What are they hiding?
That’s a question on the minds of many watching this year’s Metro school board election, now just over a week away. The issue is test scores—the performance of city schools and students on the annual state TCAP exam. Last year, Metro school system administrators issued a breathless June 22 news release touting “the most dramatic single-year increase since 1990” in proficiency scores for grades three through eight. This year, June and most of July have passed without a peep from Bransford Avenue about scores.
Meanwhile, we’re just days away from a critical school board election, with a majority of seats on the board up for grabs. A subtext for this year’s races all along has been the contentious performance of Metro schools director Pedro Garcia, who was on the short end of a 5-4 board vote to extend his contract last fall. Two of the five who voted against Garcia are up for reelection and a third has left the board, so it isn’t an analytical stretch to imagine that Garcia’s long-term future with the system could be riding on this year’s election outcome.
So where are the 2006 scores? The official line from school officials is a two-parter. First, they say, the test results are reaching them later and in a less usable form than last year. And second, the state’s embargo of the data, delaying public release, is more “strict.” Let’s deconstruct.
Apparently, TCAP results from the state did reach Metro later than last year, but Metro has had individual student scores in paper form for weeks, and received some summary results more recently. Last year’s June announcement trumpeting higher scores was based on calculations Metro performed from that exact kind of summary data. Schools spokesman Woody McMillin says this year’s comparables came only on paper, which makes it “insufficient for compilation of preliminary data.” But Metro’s director of assessment Paul Changas tells the Scene something different: that he has the relevant data and that he’s “done a preliminary analysis.” He won’t discuss any results, though, until Garcia and his chief instructional officer Sandy Johnson give the nod.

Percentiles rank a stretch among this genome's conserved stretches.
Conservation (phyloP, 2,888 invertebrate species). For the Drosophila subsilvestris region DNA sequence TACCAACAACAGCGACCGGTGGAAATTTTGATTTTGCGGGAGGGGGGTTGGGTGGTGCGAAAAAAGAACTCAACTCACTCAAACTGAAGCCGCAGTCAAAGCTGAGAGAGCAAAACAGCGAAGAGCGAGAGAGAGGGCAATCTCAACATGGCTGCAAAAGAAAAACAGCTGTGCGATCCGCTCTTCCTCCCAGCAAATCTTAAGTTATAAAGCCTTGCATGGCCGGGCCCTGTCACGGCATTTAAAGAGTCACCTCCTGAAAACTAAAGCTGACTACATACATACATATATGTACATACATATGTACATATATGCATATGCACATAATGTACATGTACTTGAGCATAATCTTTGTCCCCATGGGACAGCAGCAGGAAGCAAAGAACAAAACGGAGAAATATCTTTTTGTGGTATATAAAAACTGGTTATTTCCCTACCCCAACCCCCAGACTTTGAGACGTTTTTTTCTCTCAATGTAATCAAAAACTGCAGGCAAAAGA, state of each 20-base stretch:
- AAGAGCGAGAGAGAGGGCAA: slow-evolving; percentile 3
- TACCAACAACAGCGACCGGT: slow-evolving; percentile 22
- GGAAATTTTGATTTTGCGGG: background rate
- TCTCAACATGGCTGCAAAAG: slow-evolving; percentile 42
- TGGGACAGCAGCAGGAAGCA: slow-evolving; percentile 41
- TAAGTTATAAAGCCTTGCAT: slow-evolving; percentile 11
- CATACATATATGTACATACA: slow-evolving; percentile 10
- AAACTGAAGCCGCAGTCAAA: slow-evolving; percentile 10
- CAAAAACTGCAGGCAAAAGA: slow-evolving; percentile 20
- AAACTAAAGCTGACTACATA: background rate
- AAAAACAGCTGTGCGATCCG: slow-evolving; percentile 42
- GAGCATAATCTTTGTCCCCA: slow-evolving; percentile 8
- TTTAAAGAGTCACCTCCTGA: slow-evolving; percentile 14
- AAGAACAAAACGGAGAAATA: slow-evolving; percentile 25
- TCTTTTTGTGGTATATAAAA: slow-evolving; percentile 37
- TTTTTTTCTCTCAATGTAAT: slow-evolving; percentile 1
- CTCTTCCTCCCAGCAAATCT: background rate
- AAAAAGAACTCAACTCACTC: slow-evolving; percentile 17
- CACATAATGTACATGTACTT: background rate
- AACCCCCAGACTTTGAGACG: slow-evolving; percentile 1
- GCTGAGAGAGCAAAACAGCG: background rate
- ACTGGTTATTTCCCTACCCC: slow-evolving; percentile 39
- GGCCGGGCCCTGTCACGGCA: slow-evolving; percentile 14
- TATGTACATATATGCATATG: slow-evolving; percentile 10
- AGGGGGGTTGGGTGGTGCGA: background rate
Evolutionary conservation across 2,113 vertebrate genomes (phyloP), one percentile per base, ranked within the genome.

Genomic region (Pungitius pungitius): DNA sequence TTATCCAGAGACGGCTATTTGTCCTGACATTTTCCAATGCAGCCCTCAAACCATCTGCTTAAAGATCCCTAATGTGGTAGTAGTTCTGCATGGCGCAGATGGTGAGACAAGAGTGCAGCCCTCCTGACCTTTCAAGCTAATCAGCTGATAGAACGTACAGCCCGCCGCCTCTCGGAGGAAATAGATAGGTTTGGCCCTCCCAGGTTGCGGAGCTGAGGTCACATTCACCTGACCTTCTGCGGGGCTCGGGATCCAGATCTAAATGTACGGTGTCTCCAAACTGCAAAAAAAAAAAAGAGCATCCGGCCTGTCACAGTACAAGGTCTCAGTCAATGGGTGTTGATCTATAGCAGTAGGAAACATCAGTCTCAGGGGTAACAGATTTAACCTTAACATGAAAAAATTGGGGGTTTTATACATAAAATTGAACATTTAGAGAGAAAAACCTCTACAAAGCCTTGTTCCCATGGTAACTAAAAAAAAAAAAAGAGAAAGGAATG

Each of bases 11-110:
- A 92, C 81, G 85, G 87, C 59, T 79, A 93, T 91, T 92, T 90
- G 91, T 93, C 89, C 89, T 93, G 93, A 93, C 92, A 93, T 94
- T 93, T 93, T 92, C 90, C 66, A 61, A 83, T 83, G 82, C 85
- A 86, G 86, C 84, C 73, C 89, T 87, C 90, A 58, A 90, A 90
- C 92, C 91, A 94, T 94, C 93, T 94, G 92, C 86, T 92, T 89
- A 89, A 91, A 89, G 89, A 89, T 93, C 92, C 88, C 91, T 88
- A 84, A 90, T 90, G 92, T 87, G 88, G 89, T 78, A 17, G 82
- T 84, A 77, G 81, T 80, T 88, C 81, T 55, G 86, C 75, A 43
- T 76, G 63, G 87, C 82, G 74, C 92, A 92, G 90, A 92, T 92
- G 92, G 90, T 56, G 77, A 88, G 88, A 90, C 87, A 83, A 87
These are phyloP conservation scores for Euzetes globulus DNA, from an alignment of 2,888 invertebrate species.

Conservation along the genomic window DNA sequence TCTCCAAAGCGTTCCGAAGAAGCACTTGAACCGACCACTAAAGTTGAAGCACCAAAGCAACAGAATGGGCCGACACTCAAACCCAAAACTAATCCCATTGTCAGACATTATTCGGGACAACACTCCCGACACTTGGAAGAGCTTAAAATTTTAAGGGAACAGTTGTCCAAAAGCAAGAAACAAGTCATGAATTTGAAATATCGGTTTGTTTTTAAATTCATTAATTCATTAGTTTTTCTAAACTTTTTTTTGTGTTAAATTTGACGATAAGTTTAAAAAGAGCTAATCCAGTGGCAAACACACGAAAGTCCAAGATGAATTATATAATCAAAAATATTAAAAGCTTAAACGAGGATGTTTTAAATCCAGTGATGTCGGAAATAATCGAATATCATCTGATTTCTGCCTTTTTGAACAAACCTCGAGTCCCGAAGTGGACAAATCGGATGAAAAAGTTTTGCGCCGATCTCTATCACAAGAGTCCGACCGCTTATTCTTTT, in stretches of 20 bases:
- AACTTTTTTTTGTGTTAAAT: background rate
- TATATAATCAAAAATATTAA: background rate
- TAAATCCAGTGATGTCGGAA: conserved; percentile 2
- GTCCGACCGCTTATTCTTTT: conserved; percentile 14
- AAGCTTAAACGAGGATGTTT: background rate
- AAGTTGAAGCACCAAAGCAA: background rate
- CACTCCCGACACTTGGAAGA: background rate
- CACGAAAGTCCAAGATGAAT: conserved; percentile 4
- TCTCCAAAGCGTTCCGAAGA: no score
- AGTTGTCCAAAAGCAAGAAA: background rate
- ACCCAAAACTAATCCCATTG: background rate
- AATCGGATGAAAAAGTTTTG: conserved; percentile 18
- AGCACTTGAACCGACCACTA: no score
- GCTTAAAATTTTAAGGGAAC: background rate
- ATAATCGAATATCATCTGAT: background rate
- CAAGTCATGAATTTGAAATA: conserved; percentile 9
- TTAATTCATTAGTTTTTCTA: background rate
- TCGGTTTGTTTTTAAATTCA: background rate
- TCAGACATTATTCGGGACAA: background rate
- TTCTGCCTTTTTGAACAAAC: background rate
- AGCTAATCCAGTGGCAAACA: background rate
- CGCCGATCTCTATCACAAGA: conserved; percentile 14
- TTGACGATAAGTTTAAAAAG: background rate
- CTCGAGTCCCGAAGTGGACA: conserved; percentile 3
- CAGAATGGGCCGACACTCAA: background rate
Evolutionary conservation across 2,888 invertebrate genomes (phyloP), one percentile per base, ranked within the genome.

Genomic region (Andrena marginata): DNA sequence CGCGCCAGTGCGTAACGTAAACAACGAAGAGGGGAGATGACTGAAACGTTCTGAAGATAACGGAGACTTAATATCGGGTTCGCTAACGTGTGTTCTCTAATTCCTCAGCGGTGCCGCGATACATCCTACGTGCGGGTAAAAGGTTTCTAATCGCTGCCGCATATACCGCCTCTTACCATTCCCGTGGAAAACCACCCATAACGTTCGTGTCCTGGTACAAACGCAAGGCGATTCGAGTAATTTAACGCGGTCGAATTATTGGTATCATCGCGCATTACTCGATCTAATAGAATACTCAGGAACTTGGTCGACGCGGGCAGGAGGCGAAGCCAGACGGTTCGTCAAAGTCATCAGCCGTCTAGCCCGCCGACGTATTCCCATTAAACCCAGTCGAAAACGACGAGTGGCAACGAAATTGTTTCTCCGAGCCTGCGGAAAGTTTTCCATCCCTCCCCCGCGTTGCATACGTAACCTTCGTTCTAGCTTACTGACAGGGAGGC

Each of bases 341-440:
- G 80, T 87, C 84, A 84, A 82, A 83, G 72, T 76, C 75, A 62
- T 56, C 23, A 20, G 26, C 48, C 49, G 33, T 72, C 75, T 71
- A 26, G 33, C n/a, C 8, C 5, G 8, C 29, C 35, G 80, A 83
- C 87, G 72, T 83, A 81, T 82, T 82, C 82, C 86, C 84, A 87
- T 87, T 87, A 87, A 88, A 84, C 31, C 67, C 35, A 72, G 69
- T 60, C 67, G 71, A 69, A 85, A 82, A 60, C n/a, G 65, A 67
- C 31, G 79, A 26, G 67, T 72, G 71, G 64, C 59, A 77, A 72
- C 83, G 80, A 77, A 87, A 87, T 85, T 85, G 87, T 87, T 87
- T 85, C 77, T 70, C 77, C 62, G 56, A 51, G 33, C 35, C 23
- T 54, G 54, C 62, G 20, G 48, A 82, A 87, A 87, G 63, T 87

That’s where the state education department’s embargo kicks in. The state blocks release of test result summaries until calculations related to No-Child-Left-Behind reporting are complete and school districts have a chance to review results, catch errors and lodge appeals with the state. Metro’s Sandy Johnson explains the timing disparity between this year and last by saying the state’s embargo “wasn’t as strict last year.”
The answers aren’t adding up. “Last year we had the exact same embargo,” says state Department of Education spokeswoman Rachel Woods. Johnson says Metro didn’t violate the embargo last year to go public with the upbeat numbers, but Woods has a different view: “They weren’t free to do it last year; they just went ahead and did it.” She says that the state provided Metro schools with the data last year because they asked for it, and that they provided similar data last week on this year’s test results.
Yeah, yeah, this is a lot of process. But policy is what’s at stake. Metro apparently has the scores and the summary data that could be used to calculate the preliminary numbers that drove last year’s test-score fanfare. Voters go to the polls for school board elections next week with the future of the city school system on the line—and no new information in hand.
It’s a revealing testament to Garcia’s abrasive and at times self-aggrandizing leadership style that many in the community are wondering if the test score delay is more about opportunistic manipulation than candid operational reality. When will the community hear some results? Sandy Johnson has a reassuring reply: “I have no idea.”